Exploring the Fab Lab- Digital Making 2017


Guest Post: Chase
This collection of posts refers to the Digital Making Class offered here at Illinois. Each week students are required to write down what they have learned through the week. Below is a summary for week 6 written by Chase.


This week we engaged in the second phase of a continuous three-part series meant to offer exposure to the myriad of activities offered at the Champaign-Urbana Community Fab Lab. The Fab Lab is a leading-edge open and collaborative work-space for design, creation, and printing through the use of computer-driven technologies, such as 3D printing, lasering, inkscape, and soldering. Since the making space offers such a vast array of opportunities to its various users, the class was divided into three separate groups during our first session, with each group rotating between the three main functions of the lab: laser cutting, soldering, and coding.

The first station was laser cutting. The objective of this part was to assemble the wood cube that would house the photo dependent LED light resistor. The software used to create the designs on the sides of the cubes was Inkscape, a completely free, open-source platform that appears to be user-friendly yet still able to make complex designs. The laser uses subractive manufacturing to etch the designs into the wood which created the  images, while also making the actual cuts to create the box.

The second station was soldering. Soldering allows for more accurate and uncluttered connections between various electronic parts, such as wires, resistors, and other components. An additional benefit of soldering is the ability to maintain the original shape of the soldered metals, considering that the solder has a much lower melting point than the adjoining metal. Since the fusing occurs at much lower temperatures, the metals that are being connected do not warp in shape or size, nor do they melt. Lastly, soldering allows for the joining of multiple wires using a single focal point. This can allow electricity to be conducted, as all the wires have been bonded together.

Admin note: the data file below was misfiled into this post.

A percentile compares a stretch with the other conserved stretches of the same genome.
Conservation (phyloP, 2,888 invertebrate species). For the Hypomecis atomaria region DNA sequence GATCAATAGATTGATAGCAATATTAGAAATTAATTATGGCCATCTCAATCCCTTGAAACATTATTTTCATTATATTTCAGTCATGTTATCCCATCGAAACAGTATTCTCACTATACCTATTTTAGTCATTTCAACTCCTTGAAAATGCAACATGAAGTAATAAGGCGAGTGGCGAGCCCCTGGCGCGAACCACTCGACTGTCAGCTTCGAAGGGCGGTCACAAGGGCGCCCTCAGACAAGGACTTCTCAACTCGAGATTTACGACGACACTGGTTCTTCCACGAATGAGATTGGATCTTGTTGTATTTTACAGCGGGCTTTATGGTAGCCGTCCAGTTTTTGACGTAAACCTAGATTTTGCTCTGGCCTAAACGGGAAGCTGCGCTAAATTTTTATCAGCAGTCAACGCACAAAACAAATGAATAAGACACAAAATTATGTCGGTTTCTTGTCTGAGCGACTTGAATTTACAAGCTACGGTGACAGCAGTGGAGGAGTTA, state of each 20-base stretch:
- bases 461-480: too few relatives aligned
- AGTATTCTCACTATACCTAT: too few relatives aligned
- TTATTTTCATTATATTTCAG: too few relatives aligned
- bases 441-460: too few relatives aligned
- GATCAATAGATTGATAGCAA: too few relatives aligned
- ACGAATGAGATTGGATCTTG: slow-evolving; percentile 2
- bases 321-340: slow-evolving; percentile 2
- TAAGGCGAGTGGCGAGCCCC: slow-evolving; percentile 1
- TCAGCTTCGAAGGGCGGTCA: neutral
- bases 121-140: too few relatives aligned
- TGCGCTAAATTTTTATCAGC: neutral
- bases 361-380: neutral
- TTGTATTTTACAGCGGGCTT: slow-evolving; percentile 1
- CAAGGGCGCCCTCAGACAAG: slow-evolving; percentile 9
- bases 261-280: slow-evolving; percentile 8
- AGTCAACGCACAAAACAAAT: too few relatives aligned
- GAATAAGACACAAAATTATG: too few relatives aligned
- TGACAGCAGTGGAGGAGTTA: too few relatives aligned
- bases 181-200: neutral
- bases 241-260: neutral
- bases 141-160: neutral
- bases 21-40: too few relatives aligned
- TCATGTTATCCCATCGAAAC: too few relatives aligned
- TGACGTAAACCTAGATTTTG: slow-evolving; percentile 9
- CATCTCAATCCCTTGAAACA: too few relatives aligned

The third portion involved using Arduino’s open sourced software. Arduino’s simple platform allows for makers with only basic coding experience to still utilize the immense functionality of the technology. The object that was being encoded today was a photo resistor (light dependent resistor) with LEDs. By connecting the LED lights to the light resistor and being guided through some of the basics of the Arduino code, the LED lights extinguished in the presence of light and flashed during times where there was no light (when it was covered by a hand, for example).


Are you an undergraduate at Illinois and need a class for Spring 2018? Take Digital Making! Apply now by emailing your resume to vishal@illinois.edu, with a short note explaining your interest in the course and any skills/passions in making that you bring to the course. Application will be open until November 15th. And don’t forget to stay tuned to MakerLab updates by liking us on Facebook, or following us on Twitter or Instagram.